Samuel Ley: Consistency and Conceptual Confusion

This post seeks to explain and clarify the status of ‘consistent/equal treatment’ in UK judicial review. The status of consistency in judicial review was recently considered by the UK Supreme Court in Gallaher, but the meaning of ‘consistency’ was not clearly explained. The main aim of this post is therefore one of clarification. This author hopes to put consistency on a sure conceptual footing which has otherwise been lacking in the discourse on consistency.

At the most basic level, consistency is something shared. If A and B both share the colour C, then the complexion of A is consistent with the complexion of B. If act X is consistent with the law on X, then both the substance of X and the substance of the law must share something in common. To this extent it can be said that the law is the very embodiment of consistency: it represents a repository of shared legal values. But it is not the word ‘consistency’ on its own which does the conceptual work, as it were. Instead, the conclusion that two entities are consistent is the result of a process of abstraction: one ‘sees’ two entities and by abstraction ‘feels’ one’s way to the conclusion that the two have similar features.

Similarly, in law, by a process of abstraction, our courts first identify what is agreed upon or shared about the existing case law and statutory provisions, and then move to decide the case before them on that basis. Consistency grounds this traditional public law process of ‘construction’; the courts identify the ‘true meaning’ of any particular case before engaging in the ‘good administration and execution of justice’ (for authorities on these mundane statements see Attorney-General v De Keyser’s Royal Hotel [1920] A.C. 508 (HL); Robertson v Minister of Pensions [1949] 1 K.B. 227; The Case de Modo Decimandi (1609) 13 Coke Reports 37). For example, the last cited case concerned whether a trial on an agreement for tithing was within the jurisdiction of the Common law Courts or the Ecclesiastical Courts. The Common law Court held that the good administration and execution of justice demanded that such a trial should occur under the common law (by jury) because both case law and parliamentary statutes, when properly interpreted, mandated such an approach. In other words, it was consistent with these provisions that the tithing obligation fall within the jurisdiction of the Common law Court.    

Equal treatment is different to consistency. Equality of treatment is usually taken to demand that like cases be treated alike. That is, it is an axiomatic principle of democratic thinking that those similarly situated should be treated similarly to others in a similar position. This formulation necessarily enjoins to two separate aspects: an initial threshold of different treatment, followed by a rational assessment of whether or not this different treatment is justified. The initial threshold of differential treatment is the essence of equality of treatment; in other words, a concept of equal treatment amounts to identical treatment (Finnis, Natural Law and Natural Rights, (OUP: 2011), p.223). If A is treated to a chocolate ice cream, treating B equally demands that he also is treated to a chocolate ice cream. The treatment must be identical.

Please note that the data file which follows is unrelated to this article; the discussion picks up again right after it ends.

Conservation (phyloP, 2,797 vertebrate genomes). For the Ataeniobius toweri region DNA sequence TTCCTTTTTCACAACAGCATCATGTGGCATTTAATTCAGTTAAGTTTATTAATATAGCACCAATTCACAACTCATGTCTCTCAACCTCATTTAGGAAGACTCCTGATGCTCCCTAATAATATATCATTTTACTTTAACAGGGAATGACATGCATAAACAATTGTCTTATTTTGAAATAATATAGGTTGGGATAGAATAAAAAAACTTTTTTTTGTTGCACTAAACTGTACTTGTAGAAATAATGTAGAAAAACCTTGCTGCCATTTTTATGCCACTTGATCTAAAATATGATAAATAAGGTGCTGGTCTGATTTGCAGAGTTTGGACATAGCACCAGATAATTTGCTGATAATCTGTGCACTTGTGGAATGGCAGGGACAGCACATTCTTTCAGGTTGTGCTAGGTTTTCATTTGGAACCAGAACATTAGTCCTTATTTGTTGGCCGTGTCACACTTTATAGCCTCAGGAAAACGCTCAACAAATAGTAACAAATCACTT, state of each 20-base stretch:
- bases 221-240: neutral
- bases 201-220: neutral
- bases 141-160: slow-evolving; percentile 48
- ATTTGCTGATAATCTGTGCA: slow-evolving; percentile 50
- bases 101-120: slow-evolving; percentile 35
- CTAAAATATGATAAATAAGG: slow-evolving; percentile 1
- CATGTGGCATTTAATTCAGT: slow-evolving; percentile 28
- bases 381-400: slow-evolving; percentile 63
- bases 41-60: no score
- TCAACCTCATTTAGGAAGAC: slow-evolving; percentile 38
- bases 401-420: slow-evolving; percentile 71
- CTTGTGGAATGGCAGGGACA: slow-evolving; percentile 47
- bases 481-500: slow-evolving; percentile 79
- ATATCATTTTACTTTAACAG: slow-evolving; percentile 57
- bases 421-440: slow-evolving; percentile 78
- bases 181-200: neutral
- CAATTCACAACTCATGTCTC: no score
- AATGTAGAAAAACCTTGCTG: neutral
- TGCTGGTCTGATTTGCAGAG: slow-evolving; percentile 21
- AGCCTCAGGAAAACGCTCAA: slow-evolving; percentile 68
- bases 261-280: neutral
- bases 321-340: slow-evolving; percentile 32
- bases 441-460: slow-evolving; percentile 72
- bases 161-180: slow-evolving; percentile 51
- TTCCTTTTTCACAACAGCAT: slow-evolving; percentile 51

Identical treatment should not be confused with consistency: to say that two things share something (are consistent), is not to say that the two are treated as identical. Identical treatment might entail consistency, but consistency does not entail identical treatment. The two are conceptually different. If A shares a cake with B and C, this does not entail that B and C get equal or identical amounts of cake; but it does entail that they share something and have to that extent consistent entitlements. If the Court applies cases A and B to C’s circumstances, identical treatment would entail those two cases be applied to D’s circumstances; by contrast, consistency would only demand that the Court apply the law to both circumstances. There is, therefore, a gap between the two concepts.

Recently in Gallaher the UKSC has addressed the status of consistency/equal treatment in administrative law. The Supreme Court held that while consistency was a generally desirable objective, domestic law did not recognise equal treatment as a distinct principle of administrative law (Lord Carnwath, para. 24). The case had to be judged by reference to ‘ordinary’ principles of judicial review, such as legitimate expectation and irrationality, and that in the circumstances the unequal treatment had been ‘objectively justified’ so was not irrational (para. 43).

Lord Sumption delivered a concurring judgment in which he stated that it is “important to not unnecessarily multiply categories” (the categories argument): “to say that a decision-maker must treat persons equally unless there is a reason for treating them differently begs the question what counts as a valid reason for treating them differently” (para. 50). In this light, the common law principle of equality was said to be “usually no more than a particular application of the ordinary requirement of rationality imposed on public authorities” (the irrationality argument) (para. 50).